• Prisms – Geometric Objects : 

Prisms are defined mathematically as solid objects with flat sides, identical ends, and the same cross section throughout their entire length.

  • Rectangular Prisms - In everyday life, some examples include rectangular tissue boxes, juice boxes, laptop computers, school notebooks and binders, standard birthday gifts like shirt boxes and aquariums.

  • Triangular Prisms - , triangular roofs and "Toblerone" wrappers -- chocolate candy bars

  • Hexagonal and Pentagonal Prisms – barns, unsharpened pencils.

Toblerone-Chocolate Wrap Papers

Toblerone-Chocolate Wrap Papers 

Uses of Prism in Optics:

In optics, a prism is a piece of glass or other transparent material cut with precise angles and plane faces that can be used to analyse and reflect light. A simple triangular prism can separate white light into its constituent colours, which is known as a spectrum. This type of prism is used in spectroscopes, which are equipment for examining light.

Optical Prism

Optical Prism

Uses of Prisms in Ophthalmology :

Prisms are used in ophthalmology to measure eye alignment, induce alignment to facilitate various tests, and treat alignment. To address alignment, the alignment must first be measured. This is accomplished by placing prisms in front of one or both eyes until the eyes align. Here the alignment refers to looking in the same direction. 

Solved Examples : 

1. What are the 4 types of prisms?

Dispersion prisms, deviation,  rotation prisms, and displacement prisms.

2. What are the examples of prisms? Clocks

  • Buildings 

  • Chocolate Bar

  • Tents

  • Ice cubes

and many more……

3. Is Diamond considered as a prism?

Diamonds are tiny, intricate prisms; light enters through the top andis  angled around the inside of the diamond before returning to the top and exiting through the surface. This produces a rainbow effect (dispersion) and increases the brilliance.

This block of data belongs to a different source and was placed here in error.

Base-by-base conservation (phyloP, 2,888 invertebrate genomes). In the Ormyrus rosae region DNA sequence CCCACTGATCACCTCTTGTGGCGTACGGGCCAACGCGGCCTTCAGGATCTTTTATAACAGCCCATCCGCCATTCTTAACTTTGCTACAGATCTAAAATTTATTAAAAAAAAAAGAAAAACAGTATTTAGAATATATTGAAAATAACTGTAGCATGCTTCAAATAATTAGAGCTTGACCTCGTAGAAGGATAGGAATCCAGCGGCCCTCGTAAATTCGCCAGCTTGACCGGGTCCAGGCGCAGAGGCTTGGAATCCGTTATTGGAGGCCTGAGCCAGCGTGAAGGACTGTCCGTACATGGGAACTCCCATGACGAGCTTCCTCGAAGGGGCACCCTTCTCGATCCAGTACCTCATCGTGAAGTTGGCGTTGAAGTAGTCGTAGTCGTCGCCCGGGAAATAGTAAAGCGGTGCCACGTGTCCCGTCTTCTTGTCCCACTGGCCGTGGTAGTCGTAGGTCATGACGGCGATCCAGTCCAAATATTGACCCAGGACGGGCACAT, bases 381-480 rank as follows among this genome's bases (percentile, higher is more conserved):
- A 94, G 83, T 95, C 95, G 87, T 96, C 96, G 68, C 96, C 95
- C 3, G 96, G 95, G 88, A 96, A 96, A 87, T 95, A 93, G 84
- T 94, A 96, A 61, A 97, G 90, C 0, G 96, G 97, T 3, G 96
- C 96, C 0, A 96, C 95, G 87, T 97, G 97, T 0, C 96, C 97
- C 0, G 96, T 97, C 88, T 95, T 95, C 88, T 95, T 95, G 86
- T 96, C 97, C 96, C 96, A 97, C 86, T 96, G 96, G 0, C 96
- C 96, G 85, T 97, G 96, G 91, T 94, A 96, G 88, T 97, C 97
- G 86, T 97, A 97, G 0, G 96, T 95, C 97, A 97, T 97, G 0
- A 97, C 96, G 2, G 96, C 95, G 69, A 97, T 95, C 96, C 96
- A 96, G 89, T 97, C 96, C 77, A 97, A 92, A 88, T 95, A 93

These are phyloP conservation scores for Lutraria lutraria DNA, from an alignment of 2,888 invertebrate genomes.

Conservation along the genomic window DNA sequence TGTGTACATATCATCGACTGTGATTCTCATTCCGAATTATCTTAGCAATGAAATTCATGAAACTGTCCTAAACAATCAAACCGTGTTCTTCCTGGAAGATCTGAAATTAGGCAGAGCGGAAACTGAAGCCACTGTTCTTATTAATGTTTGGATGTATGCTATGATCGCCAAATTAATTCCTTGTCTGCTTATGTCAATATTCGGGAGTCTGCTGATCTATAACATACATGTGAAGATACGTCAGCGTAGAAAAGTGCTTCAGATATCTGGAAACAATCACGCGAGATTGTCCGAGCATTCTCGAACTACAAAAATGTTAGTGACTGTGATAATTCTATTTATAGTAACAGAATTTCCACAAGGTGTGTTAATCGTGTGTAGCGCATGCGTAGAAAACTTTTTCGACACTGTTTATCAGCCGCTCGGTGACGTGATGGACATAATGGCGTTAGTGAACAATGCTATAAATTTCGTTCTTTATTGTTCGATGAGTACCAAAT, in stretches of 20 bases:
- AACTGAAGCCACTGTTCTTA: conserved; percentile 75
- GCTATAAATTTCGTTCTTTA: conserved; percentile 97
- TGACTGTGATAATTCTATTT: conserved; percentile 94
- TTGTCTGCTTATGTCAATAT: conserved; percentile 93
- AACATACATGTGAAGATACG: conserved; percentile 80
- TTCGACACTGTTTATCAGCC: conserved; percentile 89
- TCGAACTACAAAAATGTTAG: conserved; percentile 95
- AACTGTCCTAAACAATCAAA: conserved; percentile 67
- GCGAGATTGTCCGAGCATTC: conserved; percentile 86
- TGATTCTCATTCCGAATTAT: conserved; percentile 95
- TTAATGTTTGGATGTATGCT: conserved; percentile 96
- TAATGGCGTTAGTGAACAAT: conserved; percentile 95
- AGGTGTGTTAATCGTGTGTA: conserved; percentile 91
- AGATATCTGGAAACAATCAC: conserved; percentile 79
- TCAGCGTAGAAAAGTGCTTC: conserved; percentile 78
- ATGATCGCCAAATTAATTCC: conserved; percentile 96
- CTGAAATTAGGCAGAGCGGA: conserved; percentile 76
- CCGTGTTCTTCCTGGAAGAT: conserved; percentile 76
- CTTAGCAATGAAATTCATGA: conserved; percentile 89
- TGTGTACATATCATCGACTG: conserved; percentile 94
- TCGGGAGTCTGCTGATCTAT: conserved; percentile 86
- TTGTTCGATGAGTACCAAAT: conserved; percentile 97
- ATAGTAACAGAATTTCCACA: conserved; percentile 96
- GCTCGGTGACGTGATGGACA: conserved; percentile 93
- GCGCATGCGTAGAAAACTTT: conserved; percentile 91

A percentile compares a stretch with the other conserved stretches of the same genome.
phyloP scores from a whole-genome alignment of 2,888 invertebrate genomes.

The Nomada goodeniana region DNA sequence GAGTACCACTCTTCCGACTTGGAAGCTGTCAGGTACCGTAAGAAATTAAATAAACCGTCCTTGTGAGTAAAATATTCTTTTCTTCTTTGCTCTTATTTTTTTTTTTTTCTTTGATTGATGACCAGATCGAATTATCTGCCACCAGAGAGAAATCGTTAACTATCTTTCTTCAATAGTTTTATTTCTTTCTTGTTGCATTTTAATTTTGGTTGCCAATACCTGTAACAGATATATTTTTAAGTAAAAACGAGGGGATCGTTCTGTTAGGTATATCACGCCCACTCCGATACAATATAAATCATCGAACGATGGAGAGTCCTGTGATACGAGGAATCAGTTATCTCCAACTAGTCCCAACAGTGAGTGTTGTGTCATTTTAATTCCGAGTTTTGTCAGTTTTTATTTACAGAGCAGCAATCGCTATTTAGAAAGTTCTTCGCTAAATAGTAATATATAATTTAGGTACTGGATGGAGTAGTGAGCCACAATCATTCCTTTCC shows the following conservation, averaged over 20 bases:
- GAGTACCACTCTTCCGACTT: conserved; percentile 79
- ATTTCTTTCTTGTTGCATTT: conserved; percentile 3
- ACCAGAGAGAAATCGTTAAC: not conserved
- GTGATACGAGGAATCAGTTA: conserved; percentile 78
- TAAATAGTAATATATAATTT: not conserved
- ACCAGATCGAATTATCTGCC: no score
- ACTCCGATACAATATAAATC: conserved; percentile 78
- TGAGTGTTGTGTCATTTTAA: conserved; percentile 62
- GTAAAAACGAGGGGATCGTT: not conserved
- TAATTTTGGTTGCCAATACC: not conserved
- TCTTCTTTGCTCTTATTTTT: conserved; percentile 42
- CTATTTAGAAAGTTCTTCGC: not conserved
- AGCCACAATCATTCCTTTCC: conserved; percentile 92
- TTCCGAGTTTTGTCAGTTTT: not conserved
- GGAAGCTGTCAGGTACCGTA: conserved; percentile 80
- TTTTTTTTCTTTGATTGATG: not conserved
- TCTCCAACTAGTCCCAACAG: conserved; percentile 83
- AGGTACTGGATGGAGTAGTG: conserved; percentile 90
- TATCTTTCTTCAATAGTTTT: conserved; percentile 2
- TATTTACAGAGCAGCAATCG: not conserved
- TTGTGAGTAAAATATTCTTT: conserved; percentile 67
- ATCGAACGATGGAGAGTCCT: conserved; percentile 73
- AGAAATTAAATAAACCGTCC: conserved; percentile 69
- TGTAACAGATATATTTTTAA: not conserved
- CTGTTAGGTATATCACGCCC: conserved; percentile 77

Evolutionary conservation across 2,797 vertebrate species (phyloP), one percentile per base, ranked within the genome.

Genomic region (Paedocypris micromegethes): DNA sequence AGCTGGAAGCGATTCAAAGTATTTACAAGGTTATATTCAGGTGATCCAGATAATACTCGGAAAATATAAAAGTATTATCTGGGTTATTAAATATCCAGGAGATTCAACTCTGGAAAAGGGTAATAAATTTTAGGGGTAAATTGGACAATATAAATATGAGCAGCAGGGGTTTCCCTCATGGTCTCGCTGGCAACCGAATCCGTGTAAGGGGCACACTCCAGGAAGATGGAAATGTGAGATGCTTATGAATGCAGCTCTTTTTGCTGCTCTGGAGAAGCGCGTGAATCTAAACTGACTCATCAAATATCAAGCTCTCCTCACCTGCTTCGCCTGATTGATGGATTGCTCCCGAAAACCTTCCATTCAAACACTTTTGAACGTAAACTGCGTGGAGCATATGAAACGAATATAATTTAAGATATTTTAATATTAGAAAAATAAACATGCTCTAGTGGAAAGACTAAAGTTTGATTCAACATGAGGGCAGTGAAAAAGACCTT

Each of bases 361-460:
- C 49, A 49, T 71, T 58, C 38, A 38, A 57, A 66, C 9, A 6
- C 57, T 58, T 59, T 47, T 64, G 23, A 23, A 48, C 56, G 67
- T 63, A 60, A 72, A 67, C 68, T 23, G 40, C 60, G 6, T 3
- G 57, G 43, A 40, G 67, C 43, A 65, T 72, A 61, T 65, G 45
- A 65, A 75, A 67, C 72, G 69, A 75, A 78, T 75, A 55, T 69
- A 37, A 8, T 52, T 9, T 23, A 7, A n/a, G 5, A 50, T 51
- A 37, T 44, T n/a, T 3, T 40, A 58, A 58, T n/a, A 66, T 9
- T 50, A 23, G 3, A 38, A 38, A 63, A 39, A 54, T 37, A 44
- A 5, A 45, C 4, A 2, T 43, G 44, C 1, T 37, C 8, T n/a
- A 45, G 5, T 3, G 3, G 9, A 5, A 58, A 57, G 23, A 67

Conclusion : 

Although prisms can be extremely helpful and sometimes necessary in the treatment of a wide range of eye movement and central nervous system disorders, they also have a few disadvantages, and therefore must be used with care.  prisms may worsen or even create a new condition in some situations. There are a lot more applications used in all aspects which may be viewed or not known. This has brought revolution in light matter, and in sub-categories as well.

FAQs on Prism

1. List a few examples of rectangular prisms.

Right rectangular prisms and cuboids can be found all around us. Books, boxes, houses, bricks, boards, doors, containers, cabinets, mobile phones, and laptop computers are a few examples.

2. List the difference between regular and irregular prisms.

Regular prism is regular on cross-sections, in other words, it is a shape with equal edge lengths and angles. Prism is irregular because the cross-section is not "regular" in shape.

3. What is the volume of a prism?

The volume of a prism is equal to the area of one end multiplied by the prism's length.

Volume = Base area*length 

4. What is the formula for prism?

The volume of a prism is calculated as V=Bh, where B is the base area and h is the height. The prism's base is a rectangle.

5. What are the properties of prisms?

Prism Properties

  • The bottom and top lines are parallel and congruent.

  • Except for the base and top, each face is a rectangle. These are known as lateral faces.

  • Every lateral face has one edge in common with both the base and the top.

  • The common edge of two adjacent side faces defines the prism's height.